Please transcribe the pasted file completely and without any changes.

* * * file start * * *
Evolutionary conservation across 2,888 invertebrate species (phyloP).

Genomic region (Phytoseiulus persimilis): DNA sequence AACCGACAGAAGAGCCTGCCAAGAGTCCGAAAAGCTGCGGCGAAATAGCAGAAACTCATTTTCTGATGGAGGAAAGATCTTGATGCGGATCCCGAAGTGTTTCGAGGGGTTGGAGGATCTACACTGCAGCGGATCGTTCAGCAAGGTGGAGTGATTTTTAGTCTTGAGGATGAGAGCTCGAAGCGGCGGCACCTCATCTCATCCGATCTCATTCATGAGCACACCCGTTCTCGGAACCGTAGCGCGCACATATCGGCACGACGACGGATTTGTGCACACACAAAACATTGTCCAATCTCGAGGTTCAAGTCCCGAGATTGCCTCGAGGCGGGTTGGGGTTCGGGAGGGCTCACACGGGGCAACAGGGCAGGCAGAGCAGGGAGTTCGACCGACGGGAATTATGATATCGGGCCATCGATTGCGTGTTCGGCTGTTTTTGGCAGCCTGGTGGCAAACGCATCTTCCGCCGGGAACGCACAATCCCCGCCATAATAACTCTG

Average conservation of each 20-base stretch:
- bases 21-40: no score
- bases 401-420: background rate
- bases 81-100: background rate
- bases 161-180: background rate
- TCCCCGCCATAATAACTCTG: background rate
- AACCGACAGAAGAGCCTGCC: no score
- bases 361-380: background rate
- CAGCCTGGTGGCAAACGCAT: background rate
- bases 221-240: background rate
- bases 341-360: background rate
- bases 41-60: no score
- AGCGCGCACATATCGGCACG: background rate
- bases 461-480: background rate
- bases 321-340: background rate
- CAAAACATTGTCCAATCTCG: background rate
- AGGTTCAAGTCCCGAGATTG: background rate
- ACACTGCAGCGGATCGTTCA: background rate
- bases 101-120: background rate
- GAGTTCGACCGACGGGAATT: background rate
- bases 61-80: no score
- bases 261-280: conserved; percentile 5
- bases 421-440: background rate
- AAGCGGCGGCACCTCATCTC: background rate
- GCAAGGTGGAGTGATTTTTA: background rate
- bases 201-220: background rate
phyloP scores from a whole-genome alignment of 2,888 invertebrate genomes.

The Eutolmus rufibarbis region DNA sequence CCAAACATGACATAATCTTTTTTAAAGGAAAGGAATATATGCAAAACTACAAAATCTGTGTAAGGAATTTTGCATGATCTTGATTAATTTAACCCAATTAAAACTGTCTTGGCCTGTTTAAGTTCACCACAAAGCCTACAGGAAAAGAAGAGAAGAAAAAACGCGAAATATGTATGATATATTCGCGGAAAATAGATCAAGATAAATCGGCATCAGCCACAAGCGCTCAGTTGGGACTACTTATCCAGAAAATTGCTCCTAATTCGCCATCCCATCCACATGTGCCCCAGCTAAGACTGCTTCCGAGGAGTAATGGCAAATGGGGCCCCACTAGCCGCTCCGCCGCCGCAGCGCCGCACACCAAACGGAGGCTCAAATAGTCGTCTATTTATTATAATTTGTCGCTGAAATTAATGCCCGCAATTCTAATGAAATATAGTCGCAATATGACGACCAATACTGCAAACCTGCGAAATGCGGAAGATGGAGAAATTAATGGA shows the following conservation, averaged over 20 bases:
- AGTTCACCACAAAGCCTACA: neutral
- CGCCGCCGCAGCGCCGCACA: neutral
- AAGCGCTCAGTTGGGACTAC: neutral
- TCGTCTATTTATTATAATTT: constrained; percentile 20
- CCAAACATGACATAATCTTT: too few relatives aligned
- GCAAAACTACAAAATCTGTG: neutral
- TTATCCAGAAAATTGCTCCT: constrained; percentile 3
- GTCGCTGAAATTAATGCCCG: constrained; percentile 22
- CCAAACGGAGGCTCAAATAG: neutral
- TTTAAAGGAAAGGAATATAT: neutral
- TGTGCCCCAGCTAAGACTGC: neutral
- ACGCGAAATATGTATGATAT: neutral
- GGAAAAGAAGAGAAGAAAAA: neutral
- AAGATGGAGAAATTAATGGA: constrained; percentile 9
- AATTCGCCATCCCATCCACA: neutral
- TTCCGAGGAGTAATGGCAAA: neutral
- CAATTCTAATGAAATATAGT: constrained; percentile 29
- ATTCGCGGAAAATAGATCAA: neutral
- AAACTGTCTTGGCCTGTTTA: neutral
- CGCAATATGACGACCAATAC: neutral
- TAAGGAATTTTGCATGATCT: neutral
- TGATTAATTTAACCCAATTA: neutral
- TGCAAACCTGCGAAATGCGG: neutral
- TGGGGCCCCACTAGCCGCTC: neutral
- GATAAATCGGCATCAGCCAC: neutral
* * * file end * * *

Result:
Evolutionary conservation across 2,888 invertebrate species (phyloP).

Genomic region (Phytoseiulus persimilis): DNA sequence AACCGACAGAAGAGCCTGCCAAGAGTCCGAAAAGCTGCGGCGAAATAGCAGAAACTCATTTTCTGATGGAGGAAAGATCTTGATGCGGATCCCGAAGTGTTTCGAGGGGTTGGAGGATCTACACTGCAGCGGATCGTTCAGCAAGGTGGAGTGATTTTTAGTCTTGAGGATGAGAGCTCGAAGCGGCGGCACCTCATCTCATCCGATCTCATTCATGAGCACACCCGTTCTCGGAACCGTAGCGCGCACATATCGGCACGACGACGGATTTGTGCACACACAAAACATTGTCCAATCTCGAGGTTCAAGTCCCGAGATTGCCTCGAGGCGGGTTGGGGTTCGGGAGGGCTCACACGGGGCAACAGGGCAGGCAGAGCAGGGAGTTCGACCGACGGGAATTATGATATCGGGCCATCGATTGCGTGTTCGGCTGTTTTTGGCAGCCTGGTGGCAAACGCATCTTCCGCCGGGAACGCACAATCCCCGCCATAATAACTCTG

Average conservation of each 20-base stretch:
- bases 21-40: no score
- bases 401-420: background rate
- bases 81-100: background rate
- bases 161-180: background rate
- TCCCCGCCATAATAACTCTG: background rate
- AACCGACAGAAGAGCCTGCC: no score
- bases 361-380: background rate
- CAGCCTGGTGGCAAACGCAT: background rate
- bases 221-240: background rate
- bases 341-360: background rate
- bases 41-60: no score
- AGCGCGCACATATCGGCACG: background rate
- bases 461-480: background rate
- bases 321-340: background rate
- CAAAACATTGTCCAATCTCG: background rate
- AGGTTCAAGTCCCGAGATTG: background rate
- ACACTGCAGCGGATCGTTCA: background rate
- bases 101-120: background rate
- GAGTTCGACCGACGGGAATT: background rate
- bases 61-80: no score
- bases 261-280: conserved; percentile 5
- bases 421-440: background rate
- AAGCGGCGGCACCTCATCTC: background rate
- GCAAGGTGGAGTGATTTTTA: background rate
- bases 201-220: background rate
phyloP scores from a whole-genome alignment of 2,888 invertebrate genomes.

The Eutolmus rufibarbis region DNA sequence CCAAACATGACATAATCTTTTTTAAAGGAAAGGAATATATGCAAAACTACAAAATCTGTGTAAGGAATTTTGCATGATCTTGATTAATTTAACCCAATTAAAACTGTCTTGGCCTGTTTAAGTTCACCACAAAGCCTACAGGAAAAGAAGAGAAGAAAAAACGCGAAATATGTATGATATATTCGCGGAAAATAGATCAAGATAAATCGGCATCAGCCACAAGCGCTCAGTTGGGACTACTTATCCAGAAAATTGCTCCTAATTCGCCATCCCATCCACATGTGCCCCAGCTAAGACTGCTTCCGAGGAGTAATGGCAAATGGGGCCCCACTAGCCGCTCCGCCGCCGCAGCGCCGCACACCAAACGGAGGCTCAAATAGTCGTCTATTTATTATAATTTGTCGCTGAAATTAATGCCCGCAATTCTAATGAAATATAGTCGCAATATGACGACCAATACTGCAAACCTGCGAAATGCGGAAGATGGAGAAATTAATGGA shows the following conservation, averaged over 20 bases:
- AGTTCACCACAAAGCCTACA: neutral
- CGCCGCCGCAGCGCCGCACA: neutral
- AAGCGCTCAGTTGGGACTAC: neutral
- TCGTCTATTTATTATAATTT: constrained; percentile 20
- CCAAACATGACATAATCTTT: too few relatives aligned
- GCAAAACTACAAAATCTGTG: neutral
- TTATCCAGAAAATTGCTCCT: constrained; percentile 3
- GTCGCTGAAATTAATGCCCG: constrained; percentile 22
- CCAAACGGAGGCTCAAATAG: neutral
- TTTAAAGGAAAGGAATATAT: neutral
- TGTGCCCCAGCTAAGACTGC: neutral
- ACGCGAAATATGTATGATAT: neutral
- GGAAAAGAAGAGAAGAAAAA: neutral
- AAGATGGAGAAATTAATGGA: constrained; percentile 9
- AATTCGCCATCCCATCCACA: neutral
- TTCCGAGGAGTAATGGCAAA: neutral
- CAATTCTAATGAAATATAGT: constrained; percentile 29
- ATTCGCGGAAAATAGATCAA: neutral
- AAACTGTCTTGGCCTGTTTA: neutral
- CGCAATATGACGACCAATAC: neutral
- TAAGGAATTTTGCATGATCT: neutral
- TGATTAATTTAACCCAATTA: neutral
- TGCAAACCTGCGAAATGCGG: neutral
- TGGGGCCCCACTAGCCGCTC: neutral
- GATAAATCGGCATCAGCCAC: neutral